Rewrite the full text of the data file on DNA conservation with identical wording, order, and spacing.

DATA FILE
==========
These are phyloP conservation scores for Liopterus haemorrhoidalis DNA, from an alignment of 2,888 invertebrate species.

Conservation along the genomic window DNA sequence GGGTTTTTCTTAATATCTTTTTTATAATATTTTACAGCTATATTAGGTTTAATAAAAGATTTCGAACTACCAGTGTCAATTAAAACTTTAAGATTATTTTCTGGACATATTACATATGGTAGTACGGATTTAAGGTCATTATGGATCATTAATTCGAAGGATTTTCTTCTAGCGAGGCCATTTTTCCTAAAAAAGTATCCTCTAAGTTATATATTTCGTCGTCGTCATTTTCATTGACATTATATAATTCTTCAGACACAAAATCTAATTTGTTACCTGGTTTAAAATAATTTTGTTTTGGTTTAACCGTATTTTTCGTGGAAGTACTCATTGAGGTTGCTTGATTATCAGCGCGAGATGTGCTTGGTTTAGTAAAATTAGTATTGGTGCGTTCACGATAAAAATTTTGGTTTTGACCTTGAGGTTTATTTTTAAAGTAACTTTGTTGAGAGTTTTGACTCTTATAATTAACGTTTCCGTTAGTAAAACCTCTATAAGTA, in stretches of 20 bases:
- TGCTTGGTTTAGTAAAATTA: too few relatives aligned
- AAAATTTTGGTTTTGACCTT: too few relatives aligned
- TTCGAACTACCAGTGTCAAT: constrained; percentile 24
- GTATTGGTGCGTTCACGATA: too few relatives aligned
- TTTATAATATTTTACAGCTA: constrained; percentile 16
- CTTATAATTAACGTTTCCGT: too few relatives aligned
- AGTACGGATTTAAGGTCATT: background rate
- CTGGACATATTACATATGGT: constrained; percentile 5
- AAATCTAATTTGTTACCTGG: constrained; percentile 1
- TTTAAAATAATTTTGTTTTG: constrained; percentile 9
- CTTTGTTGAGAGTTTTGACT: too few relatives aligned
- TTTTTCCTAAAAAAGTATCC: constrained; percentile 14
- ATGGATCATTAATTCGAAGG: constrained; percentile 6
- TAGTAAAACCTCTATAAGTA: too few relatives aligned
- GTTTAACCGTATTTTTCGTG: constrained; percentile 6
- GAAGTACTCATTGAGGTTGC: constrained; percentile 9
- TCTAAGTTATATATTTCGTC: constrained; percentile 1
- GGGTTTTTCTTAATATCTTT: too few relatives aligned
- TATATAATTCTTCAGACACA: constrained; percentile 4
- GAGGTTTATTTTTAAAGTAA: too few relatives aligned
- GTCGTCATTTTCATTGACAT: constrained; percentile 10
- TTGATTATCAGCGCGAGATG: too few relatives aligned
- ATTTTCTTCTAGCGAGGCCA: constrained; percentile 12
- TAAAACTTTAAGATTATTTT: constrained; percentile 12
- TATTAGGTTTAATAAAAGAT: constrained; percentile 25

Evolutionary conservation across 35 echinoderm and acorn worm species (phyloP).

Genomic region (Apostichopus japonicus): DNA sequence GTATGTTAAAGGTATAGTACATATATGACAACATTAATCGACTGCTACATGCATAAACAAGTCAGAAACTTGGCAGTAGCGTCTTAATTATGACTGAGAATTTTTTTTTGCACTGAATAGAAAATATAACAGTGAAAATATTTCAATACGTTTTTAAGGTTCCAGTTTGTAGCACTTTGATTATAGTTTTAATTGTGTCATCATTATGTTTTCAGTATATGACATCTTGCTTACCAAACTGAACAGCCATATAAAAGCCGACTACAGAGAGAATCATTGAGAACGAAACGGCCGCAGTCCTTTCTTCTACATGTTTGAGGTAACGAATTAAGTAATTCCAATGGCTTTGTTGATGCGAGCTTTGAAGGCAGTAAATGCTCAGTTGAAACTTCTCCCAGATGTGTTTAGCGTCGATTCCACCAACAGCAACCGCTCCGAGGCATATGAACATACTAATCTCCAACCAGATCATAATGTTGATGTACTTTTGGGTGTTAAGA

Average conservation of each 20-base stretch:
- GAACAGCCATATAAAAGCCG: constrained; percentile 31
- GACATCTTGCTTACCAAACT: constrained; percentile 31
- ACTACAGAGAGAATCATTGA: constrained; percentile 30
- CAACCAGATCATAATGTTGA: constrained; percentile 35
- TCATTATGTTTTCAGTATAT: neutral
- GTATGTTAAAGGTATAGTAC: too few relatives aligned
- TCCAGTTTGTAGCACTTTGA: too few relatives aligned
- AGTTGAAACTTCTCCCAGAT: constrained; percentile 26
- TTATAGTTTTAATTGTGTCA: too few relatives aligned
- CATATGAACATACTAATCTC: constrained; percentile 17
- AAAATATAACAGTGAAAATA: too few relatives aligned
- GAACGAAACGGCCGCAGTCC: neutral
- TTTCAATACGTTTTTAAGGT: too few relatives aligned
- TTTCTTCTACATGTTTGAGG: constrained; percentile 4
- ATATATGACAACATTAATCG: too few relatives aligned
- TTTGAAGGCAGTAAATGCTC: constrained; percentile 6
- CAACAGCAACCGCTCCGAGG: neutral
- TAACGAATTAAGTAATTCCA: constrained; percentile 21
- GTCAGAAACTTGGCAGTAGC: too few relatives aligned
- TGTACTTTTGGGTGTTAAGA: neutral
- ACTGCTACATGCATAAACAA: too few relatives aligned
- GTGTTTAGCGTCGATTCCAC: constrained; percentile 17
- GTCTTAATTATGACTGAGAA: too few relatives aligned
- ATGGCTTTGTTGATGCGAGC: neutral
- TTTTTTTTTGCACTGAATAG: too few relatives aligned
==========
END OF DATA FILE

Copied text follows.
These are phyloP conservation scores for Liopterus haemorrhoidalis DNA, from an alignment of 2,888 invertebrate species.

Conservation along the genomic window DNA sequence GGGTTTTTCTTAATATCTTTTTTATAATATTTTACAGCTATATTAGGTTTAATAAAAGATTTCGAACTACCAGTGTCAATTAAAACTTTAAGATTATTTTCTGGACATATTACATATGGTAGTACGGATTTAAGGTCATTATGGATCATTAATTCGAAGGATTTTCTTCTAGCGAGGCCATTTTTCCTAAAAAAGTATCCTCTAAGTTATATATTTCGTCGTCGTCATTTTCATTGACATTATATAATTCTTCAGACACAAAATCTAATTTGTTACCTGGTTTAAAATAATTTTGTTTTGGTTTAACCGTATTTTTCGTGGAAGTACTCATTGAGGTTGCTTGATTATCAGCGCGAGATGTGCTTGGTTTAGTAAAATTAGTATTGGTGCGTTCACGATAAAAATTTTGGTTTTGACCTTGAGGTTTATTTTTAAAGTAACTTTGTTGAGAGTTTTGACTCTTATAATTAACGTTTCCGTTAGTAAAACCTCTATAAGTA, in stretches of 20 bases:
- TGCTTGGTTTAGTAAAATTA: too few relatives aligned
- AAAATTTTGGTTTTGACCTT: too few relatives aligned
- TTCGAACTACCAGTGTCAAT: constrained; percentile 24
- GTATTGGTGCGTTCACGATA: too few relatives aligned
- TTTATAATATTTTACAGCTA: constrained; percentile 16
- CTTATAATTAACGTTTCCGT: too few relatives aligned
- AGTACGGATTTAAGGTCATT: background rate
- CTGGACATATTACATATGGT: constrained; percentile 5
- AAATCTAATTTGTTACCTGG: constrained; percentile 1
- TTTAAAATAATTTTGTTTTG: constrained; percentile 9
- CTTTGTTGAGAGTTTTGACT: too few relatives aligned
- TTTTTCCTAAAAAAGTATCC: constrained; percentile 14
- ATGGATCATTAATTCGAAGG: constrained; percentile 6
- TAGTAAAACCTCTATAAGTA: too few relatives aligned
- GTTTAACCGTATTTTTCGTG: constrained; percentile 6
- GAAGTACTCATTGAGGTTGC: constrained; percentile 9
- TCTAAGTTATATATTTCGTC: constrained; percentile 1
- GGGTTTTTCTTAATATCTTT: too few relatives aligned
- TATATAATTCTTCAGACACA: constrained; percentile 4
- GAGGTTTATTTTTAAAGTAA: too few relatives aligned
- GTCGTCATTTTCATTGACAT: constrained; percentile 10
- TTGATTATCAGCGCGAGATG: too few relatives aligned
- ATTTTCTTCTAGCGAGGCCA: constrained; percentile 12
- TAAAACTTTAAGATTATTTT: constrained; percentile 12
- TATTAGGTTTAATAAAAGAT: constrained; percentile 25

Evolutionary conservation across 35 echinoderm and acorn worm species (phyloP).

Genomic region (Apostichopus japonicus): DNA sequence GTATGTTAAAGGTATAGTACATATATGACAACATTAATCGACTGCTACATGCATAAACAAGTCAGAAACTTGGCAGTAGCGTCTTAATTATGACTGAGAATTTTTTTTTGCACTGAATAGAAAATATAACAGTGAAAATATTTCAATACGTTTTTAAGGTTCCAGTTTGTAGCACTTTGATTATAGTTTTAATTGTGTCATCATTATGTTTTCAGTATATGACATCTTGCTTACCAAACTGAACAGCCATATAAAAGCCGACTACAGAGAGAATCATTGAGAACGAAACGGCCGCAGTCCTTTCTTCTACATGTTTGAGGTAACGAATTAAGTAATTCCAATGGCTTTGTTGATGCGAGCTTTGAAGGCAGTAAATGCTCAGTTGAAACTTCTCCCAGATGTGTTTAGCGTCGATTCCACCAACAGCAACCGCTCCGAGGCATATGAACATACTAATCTCCAACCAGATCATAATGTTGATGTACTTTTGGGTGTTAAGA

Average conservation of each 20-base stretch:
- GAACAGCCATATAAAAGCCG: constrained; percentile 31
- GACATCTTGCTTACCAAACT: constrained; percentile 31
- ACTACAGAGAGAATCATTGA: constrained; percentile 30
- CAACCAGATCATAATGTTGA: constrained; percentile 35
- TCATTATGTTTTCAGTATAT: neutral
- GTATGTTAAAGGTATAGTAC: too few relatives aligned
- TCCAGTTTGTAGCACTTTGA: too few relatives aligned
- AGTTGAAACTTCTCCCAGAT: constrained; percentile 26
- TTATAGTTTTAATTGTGTCA: too few relatives aligned
- CATATGAACATACTAATCTC: constrained; percentile 17
- AAAATATAACAGTGAAAATA: too few relatives aligned
- GAACGAAACGGCCGCAGTCC: neutral
- TTTCAATACGTTTTTAAGGT: too few relatives aligned
- TTTCTTCTACATGTTTGAGG: constrained; percentile 4
- ATATATGACAACATTAATCG: too few relatives aligned
- TTTGAAGGCAGTAAATGCTC: constrained; percentile 6
- CAACAGCAACCGCTCCGAGG: neutral
- TAACGAATTAAGTAATTCCA: constrained; percentile 21
- GTCAGAAACTTGGCAGTAGC: too few relatives aligned
- TGTACTTTTGGGTGTTAAGA: neutral
- ACTGCTACATGCATAAACAA: too few relatives aligned
- GTGTTTAGCGTCGATTCCAC: constrained; percentile 17
- GTCTTAATTATGACTGAGAA: too few relatives aligned
- ATGGCTTTGTTGATGCGAGC: neutral
- TTTTTTTTTGCACTGAATAG: too few relatives aligned